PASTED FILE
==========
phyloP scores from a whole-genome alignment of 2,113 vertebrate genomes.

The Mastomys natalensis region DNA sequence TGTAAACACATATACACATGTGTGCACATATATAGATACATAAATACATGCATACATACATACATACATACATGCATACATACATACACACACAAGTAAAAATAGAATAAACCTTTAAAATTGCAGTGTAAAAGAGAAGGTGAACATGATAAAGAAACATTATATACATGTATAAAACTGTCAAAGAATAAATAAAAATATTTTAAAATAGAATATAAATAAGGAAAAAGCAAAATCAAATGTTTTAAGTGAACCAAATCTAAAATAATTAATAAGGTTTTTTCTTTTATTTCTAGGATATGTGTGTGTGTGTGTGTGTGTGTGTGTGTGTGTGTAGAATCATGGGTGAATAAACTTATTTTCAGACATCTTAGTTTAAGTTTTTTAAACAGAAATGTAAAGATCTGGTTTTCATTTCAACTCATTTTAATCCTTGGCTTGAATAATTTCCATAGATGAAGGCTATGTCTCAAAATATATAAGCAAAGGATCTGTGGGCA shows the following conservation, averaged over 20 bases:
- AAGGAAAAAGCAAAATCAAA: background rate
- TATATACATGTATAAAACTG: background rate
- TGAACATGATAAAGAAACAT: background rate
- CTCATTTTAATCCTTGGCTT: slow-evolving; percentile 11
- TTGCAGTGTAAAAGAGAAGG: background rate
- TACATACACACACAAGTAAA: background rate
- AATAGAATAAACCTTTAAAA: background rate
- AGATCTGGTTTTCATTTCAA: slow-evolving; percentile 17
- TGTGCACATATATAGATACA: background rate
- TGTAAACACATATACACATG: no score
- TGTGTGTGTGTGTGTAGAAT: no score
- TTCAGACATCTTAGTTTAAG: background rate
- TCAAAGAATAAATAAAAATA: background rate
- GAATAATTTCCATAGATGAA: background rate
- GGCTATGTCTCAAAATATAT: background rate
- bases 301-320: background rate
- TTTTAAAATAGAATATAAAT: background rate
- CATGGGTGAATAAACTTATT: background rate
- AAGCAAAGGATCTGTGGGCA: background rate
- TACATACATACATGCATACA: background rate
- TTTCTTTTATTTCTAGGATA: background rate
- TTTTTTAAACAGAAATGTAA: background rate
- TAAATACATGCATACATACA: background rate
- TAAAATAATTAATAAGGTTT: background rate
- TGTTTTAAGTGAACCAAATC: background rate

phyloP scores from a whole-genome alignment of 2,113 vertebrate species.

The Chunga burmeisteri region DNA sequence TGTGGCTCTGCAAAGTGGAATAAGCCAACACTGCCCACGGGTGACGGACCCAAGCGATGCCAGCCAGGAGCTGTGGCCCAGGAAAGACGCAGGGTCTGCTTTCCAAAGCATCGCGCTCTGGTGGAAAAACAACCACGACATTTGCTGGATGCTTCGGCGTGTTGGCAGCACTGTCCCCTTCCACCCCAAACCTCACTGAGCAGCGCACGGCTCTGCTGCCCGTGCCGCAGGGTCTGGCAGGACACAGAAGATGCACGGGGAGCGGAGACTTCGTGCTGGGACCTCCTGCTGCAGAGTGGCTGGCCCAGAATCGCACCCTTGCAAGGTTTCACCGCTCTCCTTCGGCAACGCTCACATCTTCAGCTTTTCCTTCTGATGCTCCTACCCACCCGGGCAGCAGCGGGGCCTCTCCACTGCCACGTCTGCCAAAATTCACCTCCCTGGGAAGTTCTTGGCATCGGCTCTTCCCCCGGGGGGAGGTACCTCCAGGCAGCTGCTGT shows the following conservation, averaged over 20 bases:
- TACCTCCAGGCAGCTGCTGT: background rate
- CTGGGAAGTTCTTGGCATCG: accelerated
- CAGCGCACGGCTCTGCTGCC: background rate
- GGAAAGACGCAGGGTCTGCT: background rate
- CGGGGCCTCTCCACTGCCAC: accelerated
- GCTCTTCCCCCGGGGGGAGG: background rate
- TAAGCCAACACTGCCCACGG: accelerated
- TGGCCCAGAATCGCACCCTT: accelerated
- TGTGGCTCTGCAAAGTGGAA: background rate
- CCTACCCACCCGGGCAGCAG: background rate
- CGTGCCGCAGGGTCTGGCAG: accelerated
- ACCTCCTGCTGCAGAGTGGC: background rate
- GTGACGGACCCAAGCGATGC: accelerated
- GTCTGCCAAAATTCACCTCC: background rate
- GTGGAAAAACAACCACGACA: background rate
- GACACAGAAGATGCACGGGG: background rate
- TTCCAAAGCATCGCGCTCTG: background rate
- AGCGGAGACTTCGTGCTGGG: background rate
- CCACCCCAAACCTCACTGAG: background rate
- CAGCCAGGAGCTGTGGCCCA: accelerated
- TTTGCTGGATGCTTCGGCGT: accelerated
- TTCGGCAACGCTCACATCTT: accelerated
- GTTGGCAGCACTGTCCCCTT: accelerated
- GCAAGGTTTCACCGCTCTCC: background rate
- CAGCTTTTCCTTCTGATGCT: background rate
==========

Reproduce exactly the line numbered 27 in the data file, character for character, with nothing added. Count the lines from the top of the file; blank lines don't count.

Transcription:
- TGTTTTAAGTGAACCAAATC: background rate